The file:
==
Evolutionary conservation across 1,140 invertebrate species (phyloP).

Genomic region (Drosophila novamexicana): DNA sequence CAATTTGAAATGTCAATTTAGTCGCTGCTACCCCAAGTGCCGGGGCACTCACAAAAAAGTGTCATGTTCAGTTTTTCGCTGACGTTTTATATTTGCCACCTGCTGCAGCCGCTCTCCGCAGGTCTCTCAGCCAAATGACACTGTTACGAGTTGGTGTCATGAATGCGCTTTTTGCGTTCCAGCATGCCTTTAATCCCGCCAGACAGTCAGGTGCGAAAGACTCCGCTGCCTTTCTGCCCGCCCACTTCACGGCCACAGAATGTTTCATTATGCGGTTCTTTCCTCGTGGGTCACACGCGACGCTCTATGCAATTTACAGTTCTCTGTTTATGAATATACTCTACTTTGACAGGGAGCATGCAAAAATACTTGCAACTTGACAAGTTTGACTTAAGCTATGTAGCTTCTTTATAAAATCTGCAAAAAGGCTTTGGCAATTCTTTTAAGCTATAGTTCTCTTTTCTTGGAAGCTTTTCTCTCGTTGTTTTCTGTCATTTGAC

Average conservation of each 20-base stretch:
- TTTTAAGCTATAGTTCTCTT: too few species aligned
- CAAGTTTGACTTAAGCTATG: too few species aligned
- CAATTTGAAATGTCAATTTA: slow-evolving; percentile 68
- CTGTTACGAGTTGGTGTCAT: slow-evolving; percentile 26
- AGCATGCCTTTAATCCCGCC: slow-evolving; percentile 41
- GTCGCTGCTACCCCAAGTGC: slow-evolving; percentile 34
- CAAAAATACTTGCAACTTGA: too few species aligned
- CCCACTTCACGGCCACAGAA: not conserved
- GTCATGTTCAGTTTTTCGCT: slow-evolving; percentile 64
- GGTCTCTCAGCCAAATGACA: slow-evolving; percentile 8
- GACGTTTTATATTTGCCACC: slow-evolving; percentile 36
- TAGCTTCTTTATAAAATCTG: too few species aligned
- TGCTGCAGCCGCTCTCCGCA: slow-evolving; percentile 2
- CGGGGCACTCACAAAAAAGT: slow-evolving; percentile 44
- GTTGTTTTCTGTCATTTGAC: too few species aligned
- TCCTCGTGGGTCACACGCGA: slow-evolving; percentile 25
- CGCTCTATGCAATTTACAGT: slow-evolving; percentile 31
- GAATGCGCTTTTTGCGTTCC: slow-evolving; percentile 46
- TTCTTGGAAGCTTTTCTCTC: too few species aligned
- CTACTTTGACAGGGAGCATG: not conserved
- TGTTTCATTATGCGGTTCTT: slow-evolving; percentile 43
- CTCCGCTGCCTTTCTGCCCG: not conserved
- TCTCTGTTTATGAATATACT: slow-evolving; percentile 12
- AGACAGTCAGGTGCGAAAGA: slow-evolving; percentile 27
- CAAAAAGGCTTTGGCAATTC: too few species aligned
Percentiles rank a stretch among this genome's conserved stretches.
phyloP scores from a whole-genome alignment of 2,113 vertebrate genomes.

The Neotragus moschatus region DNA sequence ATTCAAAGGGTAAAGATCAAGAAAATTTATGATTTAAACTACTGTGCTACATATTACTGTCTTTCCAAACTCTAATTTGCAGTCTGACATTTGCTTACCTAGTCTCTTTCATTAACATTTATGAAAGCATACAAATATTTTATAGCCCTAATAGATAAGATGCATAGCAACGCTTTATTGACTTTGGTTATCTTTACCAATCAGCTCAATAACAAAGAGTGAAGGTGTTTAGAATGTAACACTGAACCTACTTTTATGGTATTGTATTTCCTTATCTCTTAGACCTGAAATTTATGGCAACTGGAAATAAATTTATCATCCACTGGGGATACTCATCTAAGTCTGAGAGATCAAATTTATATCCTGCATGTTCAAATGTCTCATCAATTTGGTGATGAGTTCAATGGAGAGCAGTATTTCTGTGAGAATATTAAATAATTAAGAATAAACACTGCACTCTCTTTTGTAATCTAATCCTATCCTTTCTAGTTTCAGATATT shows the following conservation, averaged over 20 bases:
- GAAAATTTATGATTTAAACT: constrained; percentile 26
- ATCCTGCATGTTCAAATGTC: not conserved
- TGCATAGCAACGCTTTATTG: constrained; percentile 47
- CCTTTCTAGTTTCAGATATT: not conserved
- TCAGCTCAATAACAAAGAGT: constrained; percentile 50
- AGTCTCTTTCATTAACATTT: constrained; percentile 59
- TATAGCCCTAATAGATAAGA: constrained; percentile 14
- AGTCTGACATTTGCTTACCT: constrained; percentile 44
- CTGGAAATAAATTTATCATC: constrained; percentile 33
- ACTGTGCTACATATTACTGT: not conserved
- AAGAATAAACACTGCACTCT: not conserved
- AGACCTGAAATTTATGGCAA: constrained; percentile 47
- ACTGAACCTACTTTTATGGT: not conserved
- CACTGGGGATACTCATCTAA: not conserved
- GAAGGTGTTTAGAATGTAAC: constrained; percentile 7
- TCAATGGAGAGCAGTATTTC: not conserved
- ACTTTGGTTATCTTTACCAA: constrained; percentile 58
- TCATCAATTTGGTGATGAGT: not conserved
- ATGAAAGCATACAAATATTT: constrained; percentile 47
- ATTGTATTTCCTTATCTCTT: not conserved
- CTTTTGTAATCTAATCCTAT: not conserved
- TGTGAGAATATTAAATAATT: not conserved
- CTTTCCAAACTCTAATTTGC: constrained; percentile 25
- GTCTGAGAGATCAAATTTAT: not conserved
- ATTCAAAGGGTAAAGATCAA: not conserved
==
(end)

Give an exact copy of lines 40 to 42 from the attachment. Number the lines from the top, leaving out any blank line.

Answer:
- CTGGAAATAAATTTATCATC: constrained; percentile 33
- ACTGTGCTACATATTACTGT: not conserved
- AAGAATAAACACTGCACTCT: not conserved